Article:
The Teacher Studio: Learning, Thinking, Creating
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I spent some more time in my disaster of a classroom #justkeepingthingsreal today, and I started unpacking different boxes to begin the process of "reassembly".  I thought it might be fun to share with you a few of my classroom "must haves"!  Note, there are affiliate links in this post.

The first thing I unpacked (because it required no thinking!) was my mobile math cart!  I love being able to move this around my room--from my large group area to ALL the places I meet with small groups.  It has a bin of white boards, a tub of Expo markers and erasers, and then other "stuff" on the bottom shelf that varies depending on what we are studying...could be number lines, manipulatives, calculators, graph paper--you name it!  It keeps all those things at my fingertips and allows students to easily return these items to their proper spot.

The next thing I want to share was a new purchase two years ago--these collapsible book easels.  I have them all around my reading area to showcase new books, books related to a genre we are studying, "forgotten" books (I love finding great books that students may not have heard of to showcase), books I share during a book talk, or even content area books.  I bought a set of them and they are always full!  I also love to have student helpers pick favorite books to highlight as well!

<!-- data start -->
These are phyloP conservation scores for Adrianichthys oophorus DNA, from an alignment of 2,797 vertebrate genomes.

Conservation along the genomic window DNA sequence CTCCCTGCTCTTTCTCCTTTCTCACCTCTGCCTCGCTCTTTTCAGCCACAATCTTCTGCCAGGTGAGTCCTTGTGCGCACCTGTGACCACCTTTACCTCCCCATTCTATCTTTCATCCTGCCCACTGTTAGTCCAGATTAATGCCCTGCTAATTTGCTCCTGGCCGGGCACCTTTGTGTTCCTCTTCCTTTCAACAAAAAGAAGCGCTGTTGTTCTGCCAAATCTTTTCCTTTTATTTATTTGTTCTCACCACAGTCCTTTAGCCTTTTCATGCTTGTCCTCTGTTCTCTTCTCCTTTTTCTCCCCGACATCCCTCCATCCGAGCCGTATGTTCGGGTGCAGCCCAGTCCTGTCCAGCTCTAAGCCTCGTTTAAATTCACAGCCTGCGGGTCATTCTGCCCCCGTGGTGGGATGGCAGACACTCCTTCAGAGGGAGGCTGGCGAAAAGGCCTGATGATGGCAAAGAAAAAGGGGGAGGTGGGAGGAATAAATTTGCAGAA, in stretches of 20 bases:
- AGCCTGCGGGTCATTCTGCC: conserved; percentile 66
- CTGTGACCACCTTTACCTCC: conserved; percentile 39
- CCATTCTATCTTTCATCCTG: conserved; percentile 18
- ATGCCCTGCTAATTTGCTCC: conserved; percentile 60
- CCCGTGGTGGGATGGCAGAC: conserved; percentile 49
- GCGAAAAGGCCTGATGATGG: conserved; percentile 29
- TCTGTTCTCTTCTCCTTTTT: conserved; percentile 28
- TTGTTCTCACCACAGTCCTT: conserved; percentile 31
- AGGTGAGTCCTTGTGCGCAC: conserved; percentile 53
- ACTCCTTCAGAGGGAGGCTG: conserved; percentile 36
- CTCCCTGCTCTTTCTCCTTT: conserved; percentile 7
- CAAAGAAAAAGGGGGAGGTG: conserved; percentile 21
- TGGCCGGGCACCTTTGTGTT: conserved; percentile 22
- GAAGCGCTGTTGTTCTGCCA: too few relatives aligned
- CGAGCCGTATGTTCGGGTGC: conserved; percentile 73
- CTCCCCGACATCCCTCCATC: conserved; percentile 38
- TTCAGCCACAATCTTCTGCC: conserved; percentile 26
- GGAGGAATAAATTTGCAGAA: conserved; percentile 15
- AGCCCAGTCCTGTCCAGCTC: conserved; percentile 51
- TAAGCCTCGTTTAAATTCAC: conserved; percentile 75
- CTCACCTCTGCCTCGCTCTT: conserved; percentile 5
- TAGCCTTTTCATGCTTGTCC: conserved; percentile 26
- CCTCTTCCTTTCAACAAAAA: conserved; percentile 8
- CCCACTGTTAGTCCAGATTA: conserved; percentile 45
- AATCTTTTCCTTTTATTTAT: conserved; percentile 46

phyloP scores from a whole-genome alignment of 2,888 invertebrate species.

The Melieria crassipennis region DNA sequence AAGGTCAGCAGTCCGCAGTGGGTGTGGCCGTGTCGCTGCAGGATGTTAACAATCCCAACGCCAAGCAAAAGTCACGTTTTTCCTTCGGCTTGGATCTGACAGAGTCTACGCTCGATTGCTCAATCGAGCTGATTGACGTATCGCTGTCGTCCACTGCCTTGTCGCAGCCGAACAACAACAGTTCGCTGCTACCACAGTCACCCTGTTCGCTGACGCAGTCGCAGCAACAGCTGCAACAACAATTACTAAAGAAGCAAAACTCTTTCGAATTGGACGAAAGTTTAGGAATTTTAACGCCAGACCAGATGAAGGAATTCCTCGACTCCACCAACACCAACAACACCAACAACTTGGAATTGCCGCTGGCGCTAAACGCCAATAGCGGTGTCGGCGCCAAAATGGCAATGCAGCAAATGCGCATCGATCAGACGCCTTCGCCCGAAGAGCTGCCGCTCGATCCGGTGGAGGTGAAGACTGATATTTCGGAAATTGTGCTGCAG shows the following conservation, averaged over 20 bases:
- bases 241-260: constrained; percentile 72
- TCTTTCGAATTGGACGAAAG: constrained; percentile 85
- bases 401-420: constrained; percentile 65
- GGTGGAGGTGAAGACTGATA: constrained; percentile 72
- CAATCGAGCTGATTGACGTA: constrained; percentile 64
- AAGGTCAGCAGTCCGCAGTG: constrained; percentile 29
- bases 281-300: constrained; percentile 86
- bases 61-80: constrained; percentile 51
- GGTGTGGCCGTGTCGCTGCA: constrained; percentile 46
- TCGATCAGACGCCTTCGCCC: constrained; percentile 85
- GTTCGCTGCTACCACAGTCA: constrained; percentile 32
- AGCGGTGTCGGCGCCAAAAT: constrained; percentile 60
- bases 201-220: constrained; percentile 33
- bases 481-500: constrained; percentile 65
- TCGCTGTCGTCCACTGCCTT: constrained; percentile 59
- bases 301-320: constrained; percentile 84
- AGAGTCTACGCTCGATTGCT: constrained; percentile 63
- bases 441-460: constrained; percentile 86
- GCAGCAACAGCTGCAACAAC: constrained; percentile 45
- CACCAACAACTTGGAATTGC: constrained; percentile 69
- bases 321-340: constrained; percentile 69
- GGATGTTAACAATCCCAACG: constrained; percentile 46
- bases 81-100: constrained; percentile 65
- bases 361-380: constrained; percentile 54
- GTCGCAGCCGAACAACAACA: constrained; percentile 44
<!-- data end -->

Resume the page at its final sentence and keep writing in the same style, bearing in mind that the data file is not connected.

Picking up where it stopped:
As I unpacked a crate of office supplies, I couldn't help but pause over my prized stapler.  If you are like me, you probably have 9 of them--none of which work well.  This one has been A-MAZE-ING for is like a power stapler that has a super easy "touch".  I am thinking of splurging on a second one--and have given it as a gift to new teachers as well!

OK...let's talk writing utensils.  I have a bit of a problem--I can't lie.  I may or may not have a little problem when it comes to my favorites.  I thought I'd share a few--in case I can spread my love to at least one more teacher.  Let's talk pens first.  I am a bit of a pen snob--and this is my all time favorite! It comes in a few colors--but purple is my I typically buy purple--until I saw the multipack I listed below!  I love the smoothness of the ink and they last a really long time!

Now for markers.  I make a TON of anchor charts, and I really use color to highlight different components of my chart so Mr. Sketch markers are my favorites.  I like that I can use the wide side for titles and the thinner edge for lettering.
But this is only one way I use students' favorite is for signing their assignment books.  Every single day my students fill out their planners, and I'm trying to build good habits with them.  I ask them to share their planner at home with SOMEONE (I don't like to require parents because it puts pressure on families with complicated work schedules, and so on)--it could be a parent, a big sister, a childcare provider--anyone who is home with the student.  If they initial it, that counts!

When the students bring the planner back the next day, I "star" their initial with a smelly marker.  The students love to see which marker I am going to pick...and then on special days (Valentine's Day...Packer get the drift), I may just get a little creative!  I also use the markers to write special comments home like "GREAT job in math today!" or "Max was a great friend today!" or "Ask Anne about her story!".  The bright colors (and smells!) make sure families see the messages and encourage students to share them.